Title

Attentional biases toward body images in males at high risk of muscle dysmorphia

Document Type

Article

Publication details

JIn, X, Jin, Y, Zhou, S, Yang, S, Chang, S & Li, H 2018, 'Attentional biases toward body images in males at high risk of muscle dysmorphia', PeerJ.

Article available on Open Access

Peer Reviewed

Peer-Reviewed

Abstract

Objective. Although research on muscle dysmorphia (MD), a body dysmorphic disorder subtype, has recently increased, the causes and mechanisms underlying this disorder remain unclear. Results from studies examining disorders associated with body image suggest the involvement of self-schema in biasing attention toward specific body information. The present study examined whether individuals at higher risk of MD also display attentional biases toward specific types of body images.
Methods. The validated Chinese version of the Muscle Appearance Satisfaction Scale was used to distinguish men at higher and lower risk of MD. Sixty-five adult Chinese men at higher (HRMD, n = 33) and lower risk of MD (LRMD, n = 32) performed a visual probe task. Initially, an image of a bodybuilder with either larger or smaller musculature was presented on one side of a central point, with a neutral image of a car exterior presented on the other side along the horizontal plane for 2,000 ms. The paired images were removed, and a visual target (a dot) was displayed in the location of one of the previously shown images. Participants were asked to indicate the location of the target, and their eye movements were recorded during the entire visual presentation. Participant reaction time and three eye movement measurements (gaze direction, first saccade latency, and first fixation duration) were recorded for use in determining attentional bias.
Results. The HRMD group revealed biases in orienting and maintaining their attention on images of bodybuilders with larger musculatures. Participants in this group consequently had a shorter reaction time in identifying the target that appeared at the location in which an image of a bodybuilder with a larger musculature had been previously displayed. They also directed their initial gaze more frequently, had shorter saccade latency, and had longer first fixation duration on images of bodybuilders with larger musculatures (all p < .0001). In comparison, the LRMD group had longer reaction times, slower attention orientation toward body images, and shorter fixation duration for images of bodybuilders with larger musculatures (all p < .0001), indicating weaker or mixed responses.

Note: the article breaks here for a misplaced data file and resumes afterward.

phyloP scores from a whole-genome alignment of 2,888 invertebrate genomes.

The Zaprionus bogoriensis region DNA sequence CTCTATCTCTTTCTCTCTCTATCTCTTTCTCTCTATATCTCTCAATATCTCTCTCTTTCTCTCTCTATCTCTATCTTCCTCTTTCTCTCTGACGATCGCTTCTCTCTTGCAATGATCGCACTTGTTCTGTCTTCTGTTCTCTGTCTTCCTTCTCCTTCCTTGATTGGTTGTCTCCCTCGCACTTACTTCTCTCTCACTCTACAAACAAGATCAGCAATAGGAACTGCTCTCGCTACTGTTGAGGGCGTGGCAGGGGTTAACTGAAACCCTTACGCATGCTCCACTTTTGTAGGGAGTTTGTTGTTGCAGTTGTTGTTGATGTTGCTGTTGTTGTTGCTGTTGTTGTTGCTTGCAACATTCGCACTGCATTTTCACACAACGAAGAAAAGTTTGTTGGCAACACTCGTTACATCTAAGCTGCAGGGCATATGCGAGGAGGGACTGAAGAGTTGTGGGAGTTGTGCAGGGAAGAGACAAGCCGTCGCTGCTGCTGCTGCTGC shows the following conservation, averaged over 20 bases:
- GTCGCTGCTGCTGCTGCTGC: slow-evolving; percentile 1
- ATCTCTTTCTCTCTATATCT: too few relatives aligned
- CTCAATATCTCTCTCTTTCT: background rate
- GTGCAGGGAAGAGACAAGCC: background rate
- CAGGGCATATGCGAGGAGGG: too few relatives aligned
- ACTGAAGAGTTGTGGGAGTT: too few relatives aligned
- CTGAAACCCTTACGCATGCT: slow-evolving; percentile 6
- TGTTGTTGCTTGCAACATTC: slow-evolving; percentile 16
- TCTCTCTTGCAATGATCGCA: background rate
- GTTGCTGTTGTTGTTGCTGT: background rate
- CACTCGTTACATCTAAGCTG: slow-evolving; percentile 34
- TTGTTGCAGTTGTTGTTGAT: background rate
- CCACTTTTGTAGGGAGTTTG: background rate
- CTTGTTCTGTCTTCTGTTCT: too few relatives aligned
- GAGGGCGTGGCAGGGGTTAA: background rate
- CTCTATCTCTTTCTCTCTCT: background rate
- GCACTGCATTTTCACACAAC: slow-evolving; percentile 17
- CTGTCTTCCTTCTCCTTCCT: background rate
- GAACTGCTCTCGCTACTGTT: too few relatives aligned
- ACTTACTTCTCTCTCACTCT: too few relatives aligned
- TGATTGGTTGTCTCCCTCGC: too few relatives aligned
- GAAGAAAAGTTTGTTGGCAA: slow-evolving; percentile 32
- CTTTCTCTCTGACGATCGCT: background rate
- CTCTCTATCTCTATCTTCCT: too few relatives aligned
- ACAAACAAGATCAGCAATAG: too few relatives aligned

Discussion. Adult Chinese men at higher risk of MD displayed biases in orienting and maintaining their visual attention toward images of bodybuilders with larger musculatures, and these biases facilitated their information processing. These results suggest that development of MD may be due in part to attentional biases associated with established negative self-schema of specific body information. These findings provide insight into understanding and identifying the cognitive characteristics of MD in an Asian population.

Find in your library

Share

COinS